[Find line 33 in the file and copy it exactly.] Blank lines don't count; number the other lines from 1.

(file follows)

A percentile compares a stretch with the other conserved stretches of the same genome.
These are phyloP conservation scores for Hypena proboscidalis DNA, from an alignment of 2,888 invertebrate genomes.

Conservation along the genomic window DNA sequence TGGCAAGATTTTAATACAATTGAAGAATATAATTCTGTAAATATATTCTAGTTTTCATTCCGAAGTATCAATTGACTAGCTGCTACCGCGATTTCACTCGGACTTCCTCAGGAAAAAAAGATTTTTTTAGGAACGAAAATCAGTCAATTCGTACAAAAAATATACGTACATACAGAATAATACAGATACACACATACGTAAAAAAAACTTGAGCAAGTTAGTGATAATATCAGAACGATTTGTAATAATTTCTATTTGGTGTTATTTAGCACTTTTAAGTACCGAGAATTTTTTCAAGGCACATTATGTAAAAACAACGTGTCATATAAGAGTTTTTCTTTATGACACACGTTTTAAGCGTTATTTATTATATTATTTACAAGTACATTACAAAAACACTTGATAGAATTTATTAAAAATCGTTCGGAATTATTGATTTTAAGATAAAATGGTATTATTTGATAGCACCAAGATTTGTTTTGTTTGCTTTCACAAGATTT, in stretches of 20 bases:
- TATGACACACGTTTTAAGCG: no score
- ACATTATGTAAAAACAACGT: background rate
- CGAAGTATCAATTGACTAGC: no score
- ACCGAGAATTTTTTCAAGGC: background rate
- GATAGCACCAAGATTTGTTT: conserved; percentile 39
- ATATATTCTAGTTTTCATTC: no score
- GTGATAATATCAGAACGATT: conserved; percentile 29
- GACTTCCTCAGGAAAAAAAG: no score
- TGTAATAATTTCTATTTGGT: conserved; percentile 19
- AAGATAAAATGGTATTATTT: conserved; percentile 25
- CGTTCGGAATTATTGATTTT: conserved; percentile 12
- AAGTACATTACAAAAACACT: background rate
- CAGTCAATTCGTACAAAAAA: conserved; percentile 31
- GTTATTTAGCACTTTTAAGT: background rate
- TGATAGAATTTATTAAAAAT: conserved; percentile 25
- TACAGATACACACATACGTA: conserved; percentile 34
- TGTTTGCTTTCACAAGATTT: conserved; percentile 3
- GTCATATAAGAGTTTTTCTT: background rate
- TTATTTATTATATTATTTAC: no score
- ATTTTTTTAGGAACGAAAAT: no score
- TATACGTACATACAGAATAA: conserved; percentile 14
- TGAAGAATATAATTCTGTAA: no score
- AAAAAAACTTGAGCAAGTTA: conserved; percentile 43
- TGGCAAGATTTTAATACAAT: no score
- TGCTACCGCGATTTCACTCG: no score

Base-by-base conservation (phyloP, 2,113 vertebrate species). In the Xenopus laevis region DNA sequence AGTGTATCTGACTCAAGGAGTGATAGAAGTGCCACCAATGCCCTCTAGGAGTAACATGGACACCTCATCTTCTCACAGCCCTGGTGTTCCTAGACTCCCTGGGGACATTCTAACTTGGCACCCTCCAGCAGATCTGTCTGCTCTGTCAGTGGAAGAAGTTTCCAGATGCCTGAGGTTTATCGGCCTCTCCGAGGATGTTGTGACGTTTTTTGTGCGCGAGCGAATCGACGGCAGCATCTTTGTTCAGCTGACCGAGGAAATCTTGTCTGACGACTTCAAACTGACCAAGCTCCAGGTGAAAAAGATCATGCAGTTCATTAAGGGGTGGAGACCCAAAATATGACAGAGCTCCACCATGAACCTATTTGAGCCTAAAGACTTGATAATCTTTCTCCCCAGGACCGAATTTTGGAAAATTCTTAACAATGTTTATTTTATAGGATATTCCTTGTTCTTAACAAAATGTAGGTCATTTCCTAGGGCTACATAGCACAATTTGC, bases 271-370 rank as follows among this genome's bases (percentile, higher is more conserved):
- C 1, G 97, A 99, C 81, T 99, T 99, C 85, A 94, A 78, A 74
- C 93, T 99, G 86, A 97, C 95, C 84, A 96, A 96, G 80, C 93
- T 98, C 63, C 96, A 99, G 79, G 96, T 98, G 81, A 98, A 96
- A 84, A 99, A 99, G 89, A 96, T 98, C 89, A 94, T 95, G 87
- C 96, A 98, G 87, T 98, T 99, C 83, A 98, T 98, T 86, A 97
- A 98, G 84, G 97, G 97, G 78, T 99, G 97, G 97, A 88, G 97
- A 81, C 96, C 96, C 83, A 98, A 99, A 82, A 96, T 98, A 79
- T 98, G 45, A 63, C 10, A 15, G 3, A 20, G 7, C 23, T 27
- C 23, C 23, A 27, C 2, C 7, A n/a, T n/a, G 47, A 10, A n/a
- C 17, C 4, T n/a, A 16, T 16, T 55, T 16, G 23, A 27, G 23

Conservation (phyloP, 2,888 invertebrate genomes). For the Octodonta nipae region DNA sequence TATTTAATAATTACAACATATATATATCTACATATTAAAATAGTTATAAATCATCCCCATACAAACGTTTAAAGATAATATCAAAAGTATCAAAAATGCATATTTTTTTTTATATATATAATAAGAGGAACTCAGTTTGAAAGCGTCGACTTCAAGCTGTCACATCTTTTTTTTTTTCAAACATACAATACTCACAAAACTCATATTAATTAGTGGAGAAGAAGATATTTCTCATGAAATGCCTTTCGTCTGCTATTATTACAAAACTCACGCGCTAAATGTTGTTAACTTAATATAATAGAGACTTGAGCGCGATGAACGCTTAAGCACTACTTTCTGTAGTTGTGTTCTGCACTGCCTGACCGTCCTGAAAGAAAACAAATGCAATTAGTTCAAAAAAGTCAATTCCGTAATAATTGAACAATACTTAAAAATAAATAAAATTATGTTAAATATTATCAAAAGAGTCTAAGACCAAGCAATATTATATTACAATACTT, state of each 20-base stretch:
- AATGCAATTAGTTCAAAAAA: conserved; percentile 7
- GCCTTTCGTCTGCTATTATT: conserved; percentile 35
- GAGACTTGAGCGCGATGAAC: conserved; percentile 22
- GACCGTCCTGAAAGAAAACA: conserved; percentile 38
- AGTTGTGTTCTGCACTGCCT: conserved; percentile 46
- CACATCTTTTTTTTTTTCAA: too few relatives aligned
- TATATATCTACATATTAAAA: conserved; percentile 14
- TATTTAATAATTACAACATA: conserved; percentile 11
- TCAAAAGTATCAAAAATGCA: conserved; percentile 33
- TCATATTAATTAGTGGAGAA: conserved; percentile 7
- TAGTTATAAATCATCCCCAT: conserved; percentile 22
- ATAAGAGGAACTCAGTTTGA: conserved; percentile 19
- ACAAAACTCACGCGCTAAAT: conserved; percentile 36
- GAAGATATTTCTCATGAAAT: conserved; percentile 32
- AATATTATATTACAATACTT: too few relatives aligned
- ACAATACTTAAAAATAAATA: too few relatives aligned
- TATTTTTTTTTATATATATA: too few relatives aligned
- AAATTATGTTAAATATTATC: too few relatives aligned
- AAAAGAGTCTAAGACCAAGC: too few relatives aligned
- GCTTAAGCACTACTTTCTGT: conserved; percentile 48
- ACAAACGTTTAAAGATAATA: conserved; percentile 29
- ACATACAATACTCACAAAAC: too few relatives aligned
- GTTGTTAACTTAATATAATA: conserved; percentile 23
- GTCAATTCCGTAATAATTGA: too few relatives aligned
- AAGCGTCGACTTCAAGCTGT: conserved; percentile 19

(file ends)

- A 84, A 99, A 99, G 89, A 96, T 98, C 89, A 94, T 95, G 87